Posts Tagged ‘biography’

Prince of Gujarat
Rajmohan Gandhi | Aleph | Rs 500

Screen Shot 2015-01-11 at 8.41.56 PM“It was not until 1980s, while I was working on my biography of Sardar Patel, that I discovered interesting facts about Darbar Gopaldas, and the part he played, despite being a prince, in the satyagrahas of 1920s,” writes Rajmohan Gandhi in the preface to the biography on Prince Gopaldas Desai. Darbar, as the prince was known, worked with Sardar Patel and the Congress but spurned high office choosing instead to mentor the next generation of politicians. Three of them became CMs of Gujarat, and one founded Amul, the famous milk cooperative. A fascinating read.


Teresa’s Man
Damodar Mauzo | Rupa | Rs 250

Screen Shot 2015-01-11 at 8.42.17 PMYou could view this is a collection of 14 short stories or a powerful commentary of the social life of Goans. Written originally in Konkani by novelist and literary critic, Damodar Mauzo, the stories build on various characteristics of human behaviour to tell timeless stories about the condition of man. Sensitively translated by Xavier Cota, these stories, also recall a life, language and social customs that are fast receding from our collective memory – of evening games of ‘tablam-khel’, local taverns, snakes and lakes, Europe bound families and sand castles on the beach. Arresting.


Daniel J Siegel | Hachette | Rs 399

Screen Shot 2015-01-11 at 8.42.42 PMLos Angeles-based behavioral scientist, Daniel J Siegel, cautions parents against treating adolescence as a ‘time of immaturity’ or as something to be endured. Adolescence, the period between 15-24, is a time we move from ‘me’ to ‘we’. When we realize that we are dependent on others and interdependent as a group. At the same time it is also a period during which we engage in intense emotional and social relationships and everything is new, exciting and worth exploring. Siegel calls it MWe and prescribes it for adults as well.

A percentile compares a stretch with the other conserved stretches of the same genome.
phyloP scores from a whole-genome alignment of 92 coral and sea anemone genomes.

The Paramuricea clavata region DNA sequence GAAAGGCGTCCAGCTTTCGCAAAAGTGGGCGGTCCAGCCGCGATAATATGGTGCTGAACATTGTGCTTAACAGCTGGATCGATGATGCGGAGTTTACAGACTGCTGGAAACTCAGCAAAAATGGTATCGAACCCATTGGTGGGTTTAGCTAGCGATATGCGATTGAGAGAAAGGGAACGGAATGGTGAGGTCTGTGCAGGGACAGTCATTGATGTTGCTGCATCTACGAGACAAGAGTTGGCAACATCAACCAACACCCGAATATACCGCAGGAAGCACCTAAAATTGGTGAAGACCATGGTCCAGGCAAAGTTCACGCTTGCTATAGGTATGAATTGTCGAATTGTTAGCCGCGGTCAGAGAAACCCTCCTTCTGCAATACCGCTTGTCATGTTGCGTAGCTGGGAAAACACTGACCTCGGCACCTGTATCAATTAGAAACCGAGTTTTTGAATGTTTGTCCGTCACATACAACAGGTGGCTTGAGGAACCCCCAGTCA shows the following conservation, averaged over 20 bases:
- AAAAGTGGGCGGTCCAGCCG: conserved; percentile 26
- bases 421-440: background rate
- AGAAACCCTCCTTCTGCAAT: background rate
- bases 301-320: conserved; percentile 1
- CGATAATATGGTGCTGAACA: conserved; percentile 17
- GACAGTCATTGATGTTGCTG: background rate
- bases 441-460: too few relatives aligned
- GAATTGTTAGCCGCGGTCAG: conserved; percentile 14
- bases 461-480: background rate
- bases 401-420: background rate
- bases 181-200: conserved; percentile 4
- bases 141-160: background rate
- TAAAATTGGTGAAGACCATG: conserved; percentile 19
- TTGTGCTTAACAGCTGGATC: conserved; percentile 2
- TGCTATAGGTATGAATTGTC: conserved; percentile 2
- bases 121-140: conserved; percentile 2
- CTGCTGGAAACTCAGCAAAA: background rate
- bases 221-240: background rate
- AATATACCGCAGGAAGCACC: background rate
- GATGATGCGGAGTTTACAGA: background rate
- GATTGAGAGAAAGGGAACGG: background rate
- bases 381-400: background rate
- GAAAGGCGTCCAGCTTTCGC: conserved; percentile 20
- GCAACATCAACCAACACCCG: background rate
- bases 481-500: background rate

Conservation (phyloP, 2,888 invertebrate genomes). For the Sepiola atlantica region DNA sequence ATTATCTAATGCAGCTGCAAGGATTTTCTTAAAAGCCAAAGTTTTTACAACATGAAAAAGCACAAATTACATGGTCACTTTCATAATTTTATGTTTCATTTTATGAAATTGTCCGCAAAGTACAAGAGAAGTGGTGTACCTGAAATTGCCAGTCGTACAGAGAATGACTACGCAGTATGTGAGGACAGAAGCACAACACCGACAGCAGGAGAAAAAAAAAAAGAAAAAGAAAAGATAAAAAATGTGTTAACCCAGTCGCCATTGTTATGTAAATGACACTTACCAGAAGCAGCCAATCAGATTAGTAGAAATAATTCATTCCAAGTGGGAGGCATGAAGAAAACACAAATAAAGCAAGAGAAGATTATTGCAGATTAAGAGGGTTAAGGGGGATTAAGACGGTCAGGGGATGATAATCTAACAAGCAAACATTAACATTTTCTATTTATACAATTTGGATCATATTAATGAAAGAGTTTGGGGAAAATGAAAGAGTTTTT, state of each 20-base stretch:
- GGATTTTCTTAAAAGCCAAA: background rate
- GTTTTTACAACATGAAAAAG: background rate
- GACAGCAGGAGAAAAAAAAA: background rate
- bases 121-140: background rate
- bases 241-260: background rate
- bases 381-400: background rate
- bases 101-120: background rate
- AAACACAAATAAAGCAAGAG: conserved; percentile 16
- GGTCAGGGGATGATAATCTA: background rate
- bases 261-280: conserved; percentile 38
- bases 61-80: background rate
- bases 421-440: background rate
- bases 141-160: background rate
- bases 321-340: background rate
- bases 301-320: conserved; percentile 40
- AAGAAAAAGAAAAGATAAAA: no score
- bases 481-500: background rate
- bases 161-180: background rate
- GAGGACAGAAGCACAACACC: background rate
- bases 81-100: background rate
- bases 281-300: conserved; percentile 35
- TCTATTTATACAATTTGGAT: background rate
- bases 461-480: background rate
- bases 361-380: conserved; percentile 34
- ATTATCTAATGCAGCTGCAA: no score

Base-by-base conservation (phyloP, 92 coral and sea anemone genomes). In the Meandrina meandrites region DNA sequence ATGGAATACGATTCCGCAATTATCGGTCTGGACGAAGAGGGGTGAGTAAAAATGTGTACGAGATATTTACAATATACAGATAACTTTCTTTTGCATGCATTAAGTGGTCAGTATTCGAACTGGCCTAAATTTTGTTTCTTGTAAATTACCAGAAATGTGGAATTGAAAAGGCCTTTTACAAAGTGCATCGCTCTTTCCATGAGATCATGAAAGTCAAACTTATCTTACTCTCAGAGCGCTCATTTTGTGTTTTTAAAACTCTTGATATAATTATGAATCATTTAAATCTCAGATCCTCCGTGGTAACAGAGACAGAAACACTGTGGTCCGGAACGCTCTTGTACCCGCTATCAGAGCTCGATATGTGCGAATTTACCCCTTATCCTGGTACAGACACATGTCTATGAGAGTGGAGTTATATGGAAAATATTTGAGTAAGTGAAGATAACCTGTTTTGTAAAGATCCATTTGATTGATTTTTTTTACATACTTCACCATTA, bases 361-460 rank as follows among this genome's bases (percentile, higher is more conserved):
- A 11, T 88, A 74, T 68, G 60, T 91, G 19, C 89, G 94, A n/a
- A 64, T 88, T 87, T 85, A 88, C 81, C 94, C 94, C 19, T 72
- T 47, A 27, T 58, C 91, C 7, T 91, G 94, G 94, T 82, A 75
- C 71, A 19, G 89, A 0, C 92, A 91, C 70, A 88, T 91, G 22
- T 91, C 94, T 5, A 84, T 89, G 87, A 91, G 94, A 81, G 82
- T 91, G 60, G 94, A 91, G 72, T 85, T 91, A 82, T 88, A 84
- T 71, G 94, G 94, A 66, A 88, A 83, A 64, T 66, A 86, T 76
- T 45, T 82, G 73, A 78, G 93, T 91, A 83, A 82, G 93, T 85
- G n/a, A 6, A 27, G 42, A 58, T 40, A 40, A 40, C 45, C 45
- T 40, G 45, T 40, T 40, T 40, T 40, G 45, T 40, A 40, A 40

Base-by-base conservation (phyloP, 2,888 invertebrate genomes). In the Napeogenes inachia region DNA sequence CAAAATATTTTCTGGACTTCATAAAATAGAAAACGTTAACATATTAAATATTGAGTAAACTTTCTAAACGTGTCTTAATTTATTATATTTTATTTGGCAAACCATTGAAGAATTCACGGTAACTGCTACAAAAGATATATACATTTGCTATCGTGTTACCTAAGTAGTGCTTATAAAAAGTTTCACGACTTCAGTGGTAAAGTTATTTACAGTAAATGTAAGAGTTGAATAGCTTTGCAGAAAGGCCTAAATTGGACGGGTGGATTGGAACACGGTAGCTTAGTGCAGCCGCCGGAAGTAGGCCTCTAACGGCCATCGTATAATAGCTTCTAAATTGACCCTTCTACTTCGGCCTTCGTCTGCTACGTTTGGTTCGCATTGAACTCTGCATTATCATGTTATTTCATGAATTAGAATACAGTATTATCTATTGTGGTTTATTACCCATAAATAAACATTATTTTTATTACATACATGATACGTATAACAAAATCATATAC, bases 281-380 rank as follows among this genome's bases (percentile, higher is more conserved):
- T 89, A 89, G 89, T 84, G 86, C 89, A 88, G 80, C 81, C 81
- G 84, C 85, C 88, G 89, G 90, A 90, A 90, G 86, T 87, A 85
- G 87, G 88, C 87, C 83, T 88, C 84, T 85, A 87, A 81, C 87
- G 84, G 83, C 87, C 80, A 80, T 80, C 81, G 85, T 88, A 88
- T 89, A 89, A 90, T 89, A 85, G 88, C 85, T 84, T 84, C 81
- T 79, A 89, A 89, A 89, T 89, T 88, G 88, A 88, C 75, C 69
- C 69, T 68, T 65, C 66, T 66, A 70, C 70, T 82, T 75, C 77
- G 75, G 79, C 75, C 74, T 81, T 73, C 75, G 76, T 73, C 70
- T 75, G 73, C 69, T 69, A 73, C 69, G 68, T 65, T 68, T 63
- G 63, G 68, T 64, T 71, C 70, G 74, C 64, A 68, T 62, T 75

(The above reviews appeared in Sunday edition of the Mail Today, New Delhi, dated 21 December 2014.)

Read Full Post »

Little Princes
Conor Grennan| HarperCollins| 308 pp, Rs 399

One of the many untold stories of Nepal’s decade long civil war between 1996-2006 is the story of the stolen children. Unofficial estimates put the figure to several lakhs while official statistics are hard to come by. Grennan who spent three years in Nepal between 2004-2007 tells the story of the Humla children taken away by child traffickers to Kathmandu – children that were voluntarily given up by parents for fear of Maoists taking them away. The writer doesn’t interact with the Mao brigade but gives us a touching account of the tiny tots that he and his NGO was able to unite with their families. A work they continue to engage in and raise funds for.


Song Without End & Other Stories
Neelum Saran Gour| Penguin| 284 pp, Rs 299

Never mind the market, write for yourself – is a mantra that seems to sum up this collection of 15 short stories. The book jacket promises effortlessly written prose, trenchant wit and captivating tales. But it offers none of that. The prose is laboured, the wit missing and stories, pretentious. ‘If they’d only get along better, there could be such identity of attitudes between them’ goes one line in a story. This could well sum up Gour’s pen. There is no guarantee that when you dip into The Iliad or Tagore’s Geetanjali you’d come up with a ‘captivating’ tale. A story needs a life of its own. And borrowing doesn’t always work.


Balasarswati, Her Art & Life
Douglas M Knight Jr| Tranquebar| 325 pp, Rs 599

It is difficult to deny that Indian publishers and writers are singularly disinterested in bringing out biographies of classical musicians and dancers. After all who is interested in the classical arts? Tranquebar seeks to undo this lack of balance by brining out a scholarly dissertation on the life and times of one of India’s greatest dancers, Balasarswati. Bala, as she was affectionately called, grew up in the much maligned devdasi tradition and defied the moral injunctions of her peers to keep her craft alive. She danced, sang and emoted as no other, since. And we are richer for having her immortalised in this book.

(An edited version of the above reviews appeared in the Sunday edition of the Mail Today, New Delhi, dated 11 December 2011)

Read Full Post »